Putin’s decision to head United Russia’s party list crowned that party’s campaign to hold itself out as the ‘Putinist’ party. To that end, the party coined the phrase ‘Putin’s Plan -Russia’s Victory!’ (План Путина – Победа России), which has turned up on propaganda all over the country. The ad campaign has apparently ignited some passions, as one of the signs was recently defaced to read, “Putin’s Plan – Russia’s Nightmare” (План Путина –
Победа России). One might expect that most Russians approve of ‘Putin’s Plan’, based on both his and United Russia’s high approval ratings. But a recent survey by the Levada Center suggests otherwise – it’s not that Russians do not support Putin’s plan, they simply don’t know what it is.
The Levada survey found that, while 65% of Russians believe that Putin has a clear plan for Russia’s development, only 6% know what it is and can explain what it contains. Furthermore, 47% of Russians have not even heard of ‘Putin’s Plan’, United Russia’s best efforts notwithstanding. Putin himself recently addressed the phrase during his yearly call-in show, in response to a question from Konstantin Vlokhov, a lathe operator from Yekaterinburg. Specifically, Vlokhov asked Putin, “Vladimir Vladimirovich, there has been a lot of talk of ‘Putin’s Plan, Russia’s Victory’ of late. Could you tell us what your plan is all about?” Putin responded by decrying the personification of the plan and answered that its basic outlines could be found in his previous Annual Addresses to the Federal Assembly. In addition, Putin said, “Over these last years I have taken as the main theme social development, strengthening the armed forces and improving defense capability and security, international relations, and economic development.”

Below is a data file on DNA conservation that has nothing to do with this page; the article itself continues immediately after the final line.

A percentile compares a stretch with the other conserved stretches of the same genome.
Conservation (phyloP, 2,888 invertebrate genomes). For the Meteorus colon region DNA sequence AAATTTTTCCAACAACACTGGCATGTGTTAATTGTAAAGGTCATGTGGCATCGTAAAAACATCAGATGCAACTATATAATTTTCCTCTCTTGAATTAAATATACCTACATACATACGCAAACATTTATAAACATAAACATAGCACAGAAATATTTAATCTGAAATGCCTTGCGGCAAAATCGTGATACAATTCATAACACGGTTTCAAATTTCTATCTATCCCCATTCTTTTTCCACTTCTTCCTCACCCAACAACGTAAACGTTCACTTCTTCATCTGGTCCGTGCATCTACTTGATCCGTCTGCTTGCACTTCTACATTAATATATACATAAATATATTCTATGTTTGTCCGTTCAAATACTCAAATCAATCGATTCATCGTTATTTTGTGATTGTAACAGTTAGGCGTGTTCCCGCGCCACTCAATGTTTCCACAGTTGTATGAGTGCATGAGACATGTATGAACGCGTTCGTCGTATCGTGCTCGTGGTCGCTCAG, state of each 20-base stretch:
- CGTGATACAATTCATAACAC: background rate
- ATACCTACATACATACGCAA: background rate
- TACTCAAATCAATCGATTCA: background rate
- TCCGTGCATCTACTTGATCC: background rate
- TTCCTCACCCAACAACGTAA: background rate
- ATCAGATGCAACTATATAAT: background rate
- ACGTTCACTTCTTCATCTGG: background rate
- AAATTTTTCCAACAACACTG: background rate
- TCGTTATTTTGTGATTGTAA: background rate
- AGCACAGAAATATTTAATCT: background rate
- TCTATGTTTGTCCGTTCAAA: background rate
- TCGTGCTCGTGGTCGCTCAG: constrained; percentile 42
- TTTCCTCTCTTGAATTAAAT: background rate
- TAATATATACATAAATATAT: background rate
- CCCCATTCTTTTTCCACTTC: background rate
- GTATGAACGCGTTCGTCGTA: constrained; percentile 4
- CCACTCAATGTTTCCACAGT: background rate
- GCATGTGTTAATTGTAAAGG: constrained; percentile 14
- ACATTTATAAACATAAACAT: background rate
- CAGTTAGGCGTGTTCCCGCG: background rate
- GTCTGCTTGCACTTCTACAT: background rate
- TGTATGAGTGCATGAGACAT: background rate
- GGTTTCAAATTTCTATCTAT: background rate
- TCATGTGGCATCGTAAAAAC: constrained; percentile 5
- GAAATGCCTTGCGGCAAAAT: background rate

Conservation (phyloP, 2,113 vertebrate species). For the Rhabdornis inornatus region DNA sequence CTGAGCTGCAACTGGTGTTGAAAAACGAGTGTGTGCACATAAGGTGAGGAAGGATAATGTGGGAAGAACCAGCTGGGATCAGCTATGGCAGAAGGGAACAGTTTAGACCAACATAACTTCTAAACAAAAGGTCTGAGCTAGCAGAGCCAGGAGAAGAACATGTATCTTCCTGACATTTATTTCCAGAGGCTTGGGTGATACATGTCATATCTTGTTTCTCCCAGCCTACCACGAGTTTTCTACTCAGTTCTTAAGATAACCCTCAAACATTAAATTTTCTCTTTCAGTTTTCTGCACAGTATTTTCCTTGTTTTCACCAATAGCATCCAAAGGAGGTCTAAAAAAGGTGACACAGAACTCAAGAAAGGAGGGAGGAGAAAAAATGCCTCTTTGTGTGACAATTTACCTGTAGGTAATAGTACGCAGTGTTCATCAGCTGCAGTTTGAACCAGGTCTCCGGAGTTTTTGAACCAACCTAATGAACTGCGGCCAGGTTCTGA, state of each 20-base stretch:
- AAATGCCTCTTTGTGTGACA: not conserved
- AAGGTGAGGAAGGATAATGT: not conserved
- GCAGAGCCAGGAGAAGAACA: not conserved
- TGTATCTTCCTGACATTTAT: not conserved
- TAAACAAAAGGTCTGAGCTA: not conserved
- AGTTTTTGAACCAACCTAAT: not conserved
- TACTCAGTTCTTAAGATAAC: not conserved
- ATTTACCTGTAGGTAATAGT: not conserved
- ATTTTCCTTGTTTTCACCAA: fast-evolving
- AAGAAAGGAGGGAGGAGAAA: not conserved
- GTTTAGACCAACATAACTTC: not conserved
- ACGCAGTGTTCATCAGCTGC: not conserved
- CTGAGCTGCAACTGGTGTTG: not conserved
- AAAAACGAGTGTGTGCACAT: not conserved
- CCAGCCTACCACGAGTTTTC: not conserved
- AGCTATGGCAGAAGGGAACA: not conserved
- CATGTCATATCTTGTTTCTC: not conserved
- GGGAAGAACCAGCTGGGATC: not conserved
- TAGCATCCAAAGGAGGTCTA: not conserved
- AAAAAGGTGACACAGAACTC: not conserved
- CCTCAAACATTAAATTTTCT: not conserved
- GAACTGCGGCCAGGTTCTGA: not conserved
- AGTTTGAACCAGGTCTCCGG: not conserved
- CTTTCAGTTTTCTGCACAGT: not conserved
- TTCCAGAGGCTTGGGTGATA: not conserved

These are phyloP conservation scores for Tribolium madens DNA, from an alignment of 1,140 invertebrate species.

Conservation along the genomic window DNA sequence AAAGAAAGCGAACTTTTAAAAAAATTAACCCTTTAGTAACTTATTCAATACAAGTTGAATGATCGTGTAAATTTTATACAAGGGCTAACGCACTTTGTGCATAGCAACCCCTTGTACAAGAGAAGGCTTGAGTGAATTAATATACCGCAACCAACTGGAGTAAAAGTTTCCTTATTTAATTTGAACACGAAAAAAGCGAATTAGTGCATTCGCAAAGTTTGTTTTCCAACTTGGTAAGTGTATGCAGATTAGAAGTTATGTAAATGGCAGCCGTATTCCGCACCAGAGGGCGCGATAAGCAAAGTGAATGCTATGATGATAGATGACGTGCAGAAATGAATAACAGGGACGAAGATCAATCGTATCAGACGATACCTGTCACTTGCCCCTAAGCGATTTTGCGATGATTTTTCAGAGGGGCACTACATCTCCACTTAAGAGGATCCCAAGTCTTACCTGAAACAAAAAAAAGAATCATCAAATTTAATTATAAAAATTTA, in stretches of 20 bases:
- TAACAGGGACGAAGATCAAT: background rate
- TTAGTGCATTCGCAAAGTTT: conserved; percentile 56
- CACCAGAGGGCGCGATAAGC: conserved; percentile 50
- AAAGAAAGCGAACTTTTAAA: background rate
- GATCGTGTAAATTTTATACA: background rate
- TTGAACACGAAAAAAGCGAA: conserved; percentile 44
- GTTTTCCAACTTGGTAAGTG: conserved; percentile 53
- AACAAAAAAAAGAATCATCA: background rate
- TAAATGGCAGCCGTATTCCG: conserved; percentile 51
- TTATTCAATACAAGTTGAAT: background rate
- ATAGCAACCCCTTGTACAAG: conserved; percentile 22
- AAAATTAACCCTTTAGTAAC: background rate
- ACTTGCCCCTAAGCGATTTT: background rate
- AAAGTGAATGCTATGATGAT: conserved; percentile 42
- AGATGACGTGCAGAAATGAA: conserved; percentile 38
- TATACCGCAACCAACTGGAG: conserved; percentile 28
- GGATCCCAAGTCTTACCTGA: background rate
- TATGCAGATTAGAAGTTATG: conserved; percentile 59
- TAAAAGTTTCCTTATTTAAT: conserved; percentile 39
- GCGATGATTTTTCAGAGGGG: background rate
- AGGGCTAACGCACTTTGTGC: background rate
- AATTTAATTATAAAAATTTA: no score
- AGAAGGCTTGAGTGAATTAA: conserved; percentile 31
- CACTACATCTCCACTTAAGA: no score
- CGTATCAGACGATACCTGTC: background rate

So what is Putin’s Plan? As a policy program, I would argue that it can, as Putin suggested, be found in his Federal Assembly addresses – it’s about economic growth, improving Russia’s bargaining position in international economic, political, and security affairs, reversing the country’s population decline and infrastructure decay, etc. As a political slogan, the phrase means nothing more than Bush’s ‘Compassionate Conservatism’ or Hillary Clinton’s ‘Conversation’.
What is left out of the understanding of Putin’s Plan are not the goals, but the means for attaining them. While Putin’s annual speeches have stressed the need for the rule of law (‘правовое государство’) and democracy, they have been held out as goals to be achieved, such as reversing population decline, rather than means for achieving the other goals. So while Putin’s Plan is clear on the materialistic objectives of Russia, it appears that the sections on political and legal identity are still being written.